Chain? Belt? Shaft? Which is Better?

Well, if you are thinking in terms of motorcycle fashion apparel, I would recommend chrome, shaft-drive pendants, hanging from a series of gold chains that are attached to a leather belt with a chrome bike-buckle to secure your pants. And that should give you a good indication on why I am writing about bikes instead of fashion.

OK, here’s the multiple choice quiz you wished for in elementary school: What is the best way to drive power from a motorcycle engine to its rear wheel?

  1. Chain Drive?
  2. Belt Drive?
  3. Shaft Drive?

If you answered “1,” “2,” or “3,” you are right!

(Wouldn’t that be great if all quizzes were that easy?)

All three are valid and workable technologies. In addition, they’ve all been around a very long time. “Which is best” depends upon your type of riding and/or personal preference.

First of all, for some riding applications “no thinking is required” because you won’t have a choice, but other types of riding can benefit from a little forethought.

No Thinking Required:

  • Dirt bikes come with chains
  • Dual purpose motorbikes have chain drives
  • “Most” sport bikes are driven by chains (with rare belt-drive exceptions)
  • In fact, the majority of motorcycles are chain driven
  • However, most large touring bikes are usually equipped with a shaft drive

Thinking Required:

  • Cruisers are the most popular type of bikes to find belt drives, although you can buy cruisers with shaft or chain drives
  • Sport-touring bikes primarily include chain or shaft drives
  • Most adventure-touring bikes are driven by chain or shaft with a rare belt-drive exception

OK, so what’s the difference already!?

Stated briefly, chain drives are the most economical way to transmit power to the rear wheel. They also convey the greatest percentage of engine power in the process. Chain drives are by far the most popular drive mechanism in motorbikes around the world. On the other hand, they also require the most maintenance, are dirty, and not as smooth as a shaft or belt drive. Bear in mind that the most routine motorcycle maintenance required of a rider is taking care of those metal chain links! (Unless you include putting gas in the tank.) So, reducing that chain maintenance equates to greater rider enjoyment.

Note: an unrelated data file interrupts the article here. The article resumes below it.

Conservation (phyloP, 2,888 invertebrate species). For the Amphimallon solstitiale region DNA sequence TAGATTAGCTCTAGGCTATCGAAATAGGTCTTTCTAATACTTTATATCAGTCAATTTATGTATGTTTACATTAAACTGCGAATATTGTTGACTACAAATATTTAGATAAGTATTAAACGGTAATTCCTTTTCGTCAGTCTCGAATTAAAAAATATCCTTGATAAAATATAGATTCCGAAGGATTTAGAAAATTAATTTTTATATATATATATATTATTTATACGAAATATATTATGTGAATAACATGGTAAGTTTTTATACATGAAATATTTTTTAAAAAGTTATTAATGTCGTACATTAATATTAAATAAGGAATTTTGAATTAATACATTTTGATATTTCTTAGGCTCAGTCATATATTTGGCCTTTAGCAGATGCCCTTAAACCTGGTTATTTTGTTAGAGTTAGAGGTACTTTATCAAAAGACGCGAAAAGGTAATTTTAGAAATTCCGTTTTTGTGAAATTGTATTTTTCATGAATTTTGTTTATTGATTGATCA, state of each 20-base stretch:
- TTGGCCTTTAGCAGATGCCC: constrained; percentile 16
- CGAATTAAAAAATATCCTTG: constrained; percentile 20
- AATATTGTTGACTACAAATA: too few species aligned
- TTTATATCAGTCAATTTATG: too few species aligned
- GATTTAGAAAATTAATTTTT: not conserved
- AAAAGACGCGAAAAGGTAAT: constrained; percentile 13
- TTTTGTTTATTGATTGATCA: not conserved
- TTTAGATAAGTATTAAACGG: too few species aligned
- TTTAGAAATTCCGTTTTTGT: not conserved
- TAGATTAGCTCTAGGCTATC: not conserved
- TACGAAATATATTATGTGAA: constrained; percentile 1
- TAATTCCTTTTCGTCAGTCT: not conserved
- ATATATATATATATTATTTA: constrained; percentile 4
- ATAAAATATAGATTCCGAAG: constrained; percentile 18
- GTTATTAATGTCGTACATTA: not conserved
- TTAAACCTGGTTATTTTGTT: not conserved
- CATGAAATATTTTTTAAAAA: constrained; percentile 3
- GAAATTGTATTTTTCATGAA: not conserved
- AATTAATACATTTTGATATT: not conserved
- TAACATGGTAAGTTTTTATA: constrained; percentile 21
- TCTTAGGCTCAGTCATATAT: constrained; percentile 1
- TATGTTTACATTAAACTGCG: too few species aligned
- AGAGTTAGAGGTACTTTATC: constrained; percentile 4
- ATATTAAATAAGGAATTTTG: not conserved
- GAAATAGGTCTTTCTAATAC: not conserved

Hence, belt drives are a viable option where available (mostly, but not exclusively, on cruisers). Not only do belts require less frequent adjustments than a chain, they also last longer, so the whole task of having them replaced is reduced. Belt drives are cleaner since there is no chain lube flying around to mess up your bike or that belt in your jeans with gold chains and chrome, shaft pendants dangling around. Belt drives are also smoother than chain drives.

And finally, there are shaft drives: the same technology that is used in automobiles. Shaft drives are smooth. They are the lowest maintenance of the three. (The shaft drive oil reservoir needs to be infrequently drained and replaced). They are quiet and clean. Motorcycle shaft drives are also heavier and more expensive than chain or belt drives. Furthermore, a small amount of performance is lost while moving that power from the engine to the rear wheel via some extra gears in the shaft drive. Hence, you won’t see them on pure performance machines.

In brief, most riders won’t need to decide between chain, belt or shaft drives because so many categories of motorbikes do not offer a choice.

On the other hand, should you be a rider fond of cruisers; or should you be a sports-touring aficionado; or one who likes to ride long distances on pavement and also ride on dirt roads (adventure touring); then you can purchase a bike with the technology of your choice to make your rear wheel go round and round at your whim.

Note: this doesn’t mean any given bike model within these noted categories will give you an option to purchase these different drive methods, it means you can find different bike models within the noted categories of motorbikes that will include your preference.

Most long-distance riders, whether on a cruiser, sport tourer, or adventure tourer will be better served with a shaft drive. But of course you will pay a little more for that smoother, cleaner and low maintenance choice.

Which means that nifty leather belt in your pants with the dangling chrome pendants will not get chain lube on them.

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